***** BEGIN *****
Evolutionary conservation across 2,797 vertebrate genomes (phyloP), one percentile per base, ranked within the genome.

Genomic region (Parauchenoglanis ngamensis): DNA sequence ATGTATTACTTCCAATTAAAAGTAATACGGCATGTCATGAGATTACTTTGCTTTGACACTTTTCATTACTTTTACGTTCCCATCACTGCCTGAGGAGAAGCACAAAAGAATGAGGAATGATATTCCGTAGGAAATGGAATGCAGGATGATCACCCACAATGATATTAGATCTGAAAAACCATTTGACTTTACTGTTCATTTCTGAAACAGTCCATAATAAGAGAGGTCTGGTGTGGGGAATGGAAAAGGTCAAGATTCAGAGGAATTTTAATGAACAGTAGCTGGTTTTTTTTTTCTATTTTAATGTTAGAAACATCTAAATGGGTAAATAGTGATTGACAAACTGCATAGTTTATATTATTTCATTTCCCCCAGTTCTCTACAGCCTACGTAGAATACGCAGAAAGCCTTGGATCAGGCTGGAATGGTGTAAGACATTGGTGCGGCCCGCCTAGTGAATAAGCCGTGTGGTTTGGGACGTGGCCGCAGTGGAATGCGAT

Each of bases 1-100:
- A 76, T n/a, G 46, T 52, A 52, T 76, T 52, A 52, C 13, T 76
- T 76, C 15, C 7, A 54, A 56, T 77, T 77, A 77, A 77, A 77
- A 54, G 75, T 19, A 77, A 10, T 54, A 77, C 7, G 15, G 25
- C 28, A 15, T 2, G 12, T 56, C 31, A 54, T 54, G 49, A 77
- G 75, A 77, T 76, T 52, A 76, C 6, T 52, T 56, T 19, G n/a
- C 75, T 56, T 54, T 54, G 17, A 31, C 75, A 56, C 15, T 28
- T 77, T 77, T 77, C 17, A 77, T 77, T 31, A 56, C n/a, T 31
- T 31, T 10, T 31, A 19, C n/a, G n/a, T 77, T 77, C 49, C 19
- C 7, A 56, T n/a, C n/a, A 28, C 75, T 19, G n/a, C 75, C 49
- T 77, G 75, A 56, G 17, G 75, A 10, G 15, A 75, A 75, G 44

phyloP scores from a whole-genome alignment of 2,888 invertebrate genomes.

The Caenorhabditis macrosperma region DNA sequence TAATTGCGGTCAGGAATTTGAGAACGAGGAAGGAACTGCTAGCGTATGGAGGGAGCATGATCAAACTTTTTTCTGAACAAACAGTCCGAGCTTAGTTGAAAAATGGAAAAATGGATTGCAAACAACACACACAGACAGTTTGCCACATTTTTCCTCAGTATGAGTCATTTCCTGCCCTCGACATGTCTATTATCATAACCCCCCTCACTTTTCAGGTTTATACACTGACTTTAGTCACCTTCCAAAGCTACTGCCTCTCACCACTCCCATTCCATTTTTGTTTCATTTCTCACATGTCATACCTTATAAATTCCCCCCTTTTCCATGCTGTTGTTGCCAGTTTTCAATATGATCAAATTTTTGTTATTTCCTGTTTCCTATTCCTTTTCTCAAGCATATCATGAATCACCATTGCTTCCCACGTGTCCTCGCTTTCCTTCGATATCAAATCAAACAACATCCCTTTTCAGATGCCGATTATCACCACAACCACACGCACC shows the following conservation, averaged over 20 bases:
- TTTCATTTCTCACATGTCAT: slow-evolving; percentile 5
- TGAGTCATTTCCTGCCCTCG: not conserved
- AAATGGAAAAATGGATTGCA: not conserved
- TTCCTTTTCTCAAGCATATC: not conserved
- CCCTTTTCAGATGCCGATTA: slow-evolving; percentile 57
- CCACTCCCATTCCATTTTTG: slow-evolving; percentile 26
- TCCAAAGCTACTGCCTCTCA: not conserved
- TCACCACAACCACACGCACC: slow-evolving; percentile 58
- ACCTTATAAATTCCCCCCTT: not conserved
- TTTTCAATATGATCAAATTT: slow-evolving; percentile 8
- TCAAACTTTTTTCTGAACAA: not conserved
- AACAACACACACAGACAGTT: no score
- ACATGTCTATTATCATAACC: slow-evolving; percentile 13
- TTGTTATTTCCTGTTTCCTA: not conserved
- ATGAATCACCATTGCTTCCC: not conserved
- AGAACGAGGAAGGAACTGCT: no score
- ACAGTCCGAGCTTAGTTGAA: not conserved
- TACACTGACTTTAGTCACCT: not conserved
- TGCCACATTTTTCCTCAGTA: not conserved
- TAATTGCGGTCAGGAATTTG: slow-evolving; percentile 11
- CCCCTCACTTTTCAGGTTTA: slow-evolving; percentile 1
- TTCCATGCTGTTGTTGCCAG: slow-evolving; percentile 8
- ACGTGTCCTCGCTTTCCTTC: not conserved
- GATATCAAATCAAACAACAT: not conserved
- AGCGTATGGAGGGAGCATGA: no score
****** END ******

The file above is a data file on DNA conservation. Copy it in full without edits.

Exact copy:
Evolutionary conservation across 2,797 vertebrate genomes (phyloP), one percentile per base, ranked within the genome.

Genomic region (Parauchenoglanis ngamensis): DNA sequence ATGTATTACTTCCAATTAAAAGTAATACGGCATGTCATGAGATTACTTTGCTTTGACACTTTTCATTACTTTTACGTTCCCATCACTGCCTGAGGAGAAGCACAAAAGAATGAGGAATGATATTCCGTAGGAAATGGAATGCAGGATGATCACCCACAATGATATTAGATCTGAAAAACCATTTGACTTTACTGTTCATTTCTGAAACAGTCCATAATAAGAGAGGTCTGGTGTGGGGAATGGAAAAGGTCAAGATTCAGAGGAATTTTAATGAACAGTAGCTGGTTTTTTTTTTCTATTTTAATGTTAGAAACATCTAAATGGGTAAATAGTGATTGACAAACTGCATAGTTTATATTATTTCATTTCCCCCAGTTCTCTACAGCCTACGTAGAATACGCAGAAAGCCTTGGATCAGGCTGGAATGGTGTAAGACATTGGTGCGGCCCGCCTAGTGAATAAGCCGTGTGGTTTGGGACGTGGCCGCAGTGGAATGCGAT

Each of bases 1-100:
- A 76, T n/a, G 46, T 52, A 52, T 76, T 52, A 52, C 13, T 76
- T 76, C 15, C 7, A 54, A 56, T 77, T 77, A 77, A 77, A 77
- A 54, G 75, T 19, A 77, A 10, T 54, A 77, C 7, G 15, G 25
- C 28, A 15, T 2, G 12, T 56, C 31, A 54, T 54, G 49, A 77
- G 75, A 77, T 76, T 52, A 76, C 6, T 52, T 56, T 19, G n/a
- C 75, T 56, T 54, T 54, G 17, A 31, C 75, A 56, C 15, T 28
- T 77, T 77, T 77, C 17, A 77, T 77, T 31, A 56, C n/a, T 31
- T 31, T 10, T 31, A 19, C n/a, G n/a, T 77, T 77, C 49, C 19
- C 7, A 56, T n/a, C n/a, A 28, C 75, T 19, G n/a, C 75, C 49
- T 77, G 75, A 56, G 17, G 75, A 10, G 15, A 75, A 75, G 44

phyloP scores from a whole-genome alignment of 2,888 invertebrate genomes.

The Caenorhabditis macrosperma region DNA sequence TAATTGCGGTCAGGAATTTGAGAACGAGGAAGGAACTGCTAGCGTATGGAGGGAGCATGATCAAACTTTTTTCTGAACAAACAGTCCGAGCTTAGTTGAAAAATGGAAAAATGGATTGCAAACAACACACACAGACAGTTTGCCACATTTTTCCTCAGTATGAGTCATTTCCTGCCCTCGACATGTCTATTATCATAACCCCCCTCACTTTTCAGGTTTATACACTGACTTTAGTCACCTTCCAAAGCTACTGCCTCTCACCACTCCCATTCCATTTTTGTTTCATTTCTCACATGTCATACCTTATAAATTCCCCCCTTTTCCATGCTGTTGTTGCCAGTTTTCAATATGATCAAATTTTTGTTATTTCCTGTTTCCTATTCCTTTTCTCAAGCATATCATGAATCACCATTGCTTCCCACGTGTCCTCGCTTTCCTTCGATATCAAATCAAACAACATCCCTTTTCAGATGCCGATTATCACCACAACCACACGCACC shows the following conservation, averaged over 20 bases:
- TTTCATTTCTCACATGTCAT: slow-evolving; percentile 5
- TGAGTCATTTCCTGCCCTCG: not conserved
- AAATGGAAAAATGGATTGCA: not conserved
- TTCCTTTTCTCAAGCATATC: not conserved
- CCCTTTTCAGATGCCGATTA: slow-evolving; percentile 57
- CCACTCCCATTCCATTTTTG: slow-evolving; percentile 26
- TCCAAAGCTACTGCCTCTCA: not conserved
- TCACCACAACCACACGCACC: slow-evolving; percentile 58
- ACCTTATAAATTCCCCCCTT: not conserved
- TTTTCAATATGATCAAATTT: slow-evolving; percentile 8
- TCAAACTTTTTTCTGAACAA: not conserved
- AACAACACACACAGACAGTT: no score
- ACATGTCTATTATCATAACC: slow-evolving; percentile 13
- TTGTTATTTCCTGTTTCCTA: not conserved
- ATGAATCACCATTGCTTCCC: not conserved
- AGAACGAGGAAGGAACTGCT: no score
- ACAGTCCGAGCTTAGTTGAA: not conserved
- TACACTGACTTTAGTCACCT: not conserved
- TGCCACATTTTTCCTCAGTA: not conserved
- TAATTGCGGTCAGGAATTTG: slow-evolving; percentile 11
- CCCCTCACTTTTCAGGTTTA: slow-evolving; percentile 1
- TTCCATGCTGTTGTTGCCAG: slow-evolving; percentile 8
- ACGTGTCCTCGCTTTCCTTC: not conserved
- GATATCAAATCAAACAACAT: not conserved
- AGCGTATGGAGGGAGCATGA: no score